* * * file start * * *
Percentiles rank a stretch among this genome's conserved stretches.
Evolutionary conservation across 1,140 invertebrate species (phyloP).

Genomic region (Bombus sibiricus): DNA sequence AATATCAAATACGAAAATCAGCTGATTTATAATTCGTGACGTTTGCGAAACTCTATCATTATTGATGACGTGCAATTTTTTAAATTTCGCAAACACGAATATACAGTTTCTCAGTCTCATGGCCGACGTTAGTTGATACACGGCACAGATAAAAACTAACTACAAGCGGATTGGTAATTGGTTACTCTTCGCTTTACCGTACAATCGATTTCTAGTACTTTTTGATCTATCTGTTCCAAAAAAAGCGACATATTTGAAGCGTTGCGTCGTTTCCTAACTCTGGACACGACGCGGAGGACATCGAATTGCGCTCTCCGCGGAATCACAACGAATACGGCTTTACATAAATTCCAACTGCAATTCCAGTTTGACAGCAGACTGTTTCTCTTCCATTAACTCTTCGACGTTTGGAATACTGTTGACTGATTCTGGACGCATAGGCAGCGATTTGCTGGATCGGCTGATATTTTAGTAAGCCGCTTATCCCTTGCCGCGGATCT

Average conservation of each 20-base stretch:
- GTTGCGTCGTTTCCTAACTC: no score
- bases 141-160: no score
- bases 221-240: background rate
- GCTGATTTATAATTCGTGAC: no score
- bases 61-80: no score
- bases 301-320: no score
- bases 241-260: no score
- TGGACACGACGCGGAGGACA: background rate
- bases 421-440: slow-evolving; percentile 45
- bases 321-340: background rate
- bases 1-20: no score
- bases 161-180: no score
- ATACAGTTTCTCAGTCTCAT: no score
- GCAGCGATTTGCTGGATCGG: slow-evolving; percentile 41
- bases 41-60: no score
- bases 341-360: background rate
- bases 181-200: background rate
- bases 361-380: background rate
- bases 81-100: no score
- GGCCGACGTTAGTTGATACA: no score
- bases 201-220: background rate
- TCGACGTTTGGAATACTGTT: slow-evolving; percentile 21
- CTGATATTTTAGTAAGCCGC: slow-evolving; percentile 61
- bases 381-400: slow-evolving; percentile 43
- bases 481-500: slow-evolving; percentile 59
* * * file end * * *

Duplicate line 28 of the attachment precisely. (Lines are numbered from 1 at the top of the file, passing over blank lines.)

- bases 381-400: slow-evolving; percentile 43